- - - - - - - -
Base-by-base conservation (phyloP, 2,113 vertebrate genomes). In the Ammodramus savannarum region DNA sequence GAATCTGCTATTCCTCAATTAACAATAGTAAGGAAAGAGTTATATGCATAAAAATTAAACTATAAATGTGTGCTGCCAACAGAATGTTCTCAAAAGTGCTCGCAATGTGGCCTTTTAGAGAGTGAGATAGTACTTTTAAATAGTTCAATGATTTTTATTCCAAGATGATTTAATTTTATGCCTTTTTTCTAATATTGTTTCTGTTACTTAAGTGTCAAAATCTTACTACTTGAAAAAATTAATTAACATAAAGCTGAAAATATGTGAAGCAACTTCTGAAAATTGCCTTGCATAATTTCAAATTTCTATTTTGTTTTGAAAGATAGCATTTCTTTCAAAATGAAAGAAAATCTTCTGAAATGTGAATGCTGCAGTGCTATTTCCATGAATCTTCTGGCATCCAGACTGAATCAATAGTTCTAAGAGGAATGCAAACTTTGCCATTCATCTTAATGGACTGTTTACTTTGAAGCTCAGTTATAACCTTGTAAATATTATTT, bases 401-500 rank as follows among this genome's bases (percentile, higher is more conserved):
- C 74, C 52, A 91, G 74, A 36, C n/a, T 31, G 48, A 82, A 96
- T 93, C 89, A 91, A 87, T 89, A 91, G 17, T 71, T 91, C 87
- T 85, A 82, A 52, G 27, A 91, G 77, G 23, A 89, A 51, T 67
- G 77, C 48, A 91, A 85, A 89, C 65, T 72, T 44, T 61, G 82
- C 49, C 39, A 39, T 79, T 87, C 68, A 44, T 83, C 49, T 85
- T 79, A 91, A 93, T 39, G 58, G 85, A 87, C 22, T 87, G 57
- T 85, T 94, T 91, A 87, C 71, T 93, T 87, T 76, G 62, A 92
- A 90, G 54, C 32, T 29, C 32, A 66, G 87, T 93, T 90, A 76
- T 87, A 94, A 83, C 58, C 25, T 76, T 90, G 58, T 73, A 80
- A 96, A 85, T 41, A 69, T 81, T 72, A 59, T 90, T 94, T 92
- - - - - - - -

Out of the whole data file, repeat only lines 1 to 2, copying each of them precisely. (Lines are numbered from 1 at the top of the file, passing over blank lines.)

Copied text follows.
Base-by-base conservation (phyloP, 2,113 vertebrate genomes). In the Ammodramus savannarum region DNA sequence GAATCTGCTATTCCTCAATTAACAATAGTAAGGAAAGAGTTATATGCATAAAAATTAAACTATAAATGTGTGCTGCCAACAGAATGTTCTCAAAAGTGCTCGCAATGTGGCCTTTTAGAGAGTGAGATAGTACTTTTAAATAGTTCAATGATTTTTATTCCAAGATGATTTAATTTTATGCCTTTTTTCTAATATTGTTTCTGTTACTTAAGTGTCAAAATCTTACTACTTGAAAAAATTAATTAACATAAAGCTGAAAATATGTGAAGCAACTTCTGAAAATTGCCTTGCATAATTTCAAATTTCTATTTTGTTTTGAAAGATAGCATTTCTTTCAAAATGAAAGAAAATCTTCTGAAATGTGAATGCTGCAGTGCTATTTCCATGAATCTTCTGGCATCCAGACTGAATCAATAGTTCTAAGAGGAATGCAAACTTTGCCATTCATCTTAATGGACTGTTTACTTTGAAGCTCAGTTATAACCTTGTAAATATTATTT, bases 401-500 rank as follows among this genome's bases (percentile, higher is more conserved):
- C 74, C 52, A 91, G 74, A 36, C n/a, T 31, G 48, A 82, A 96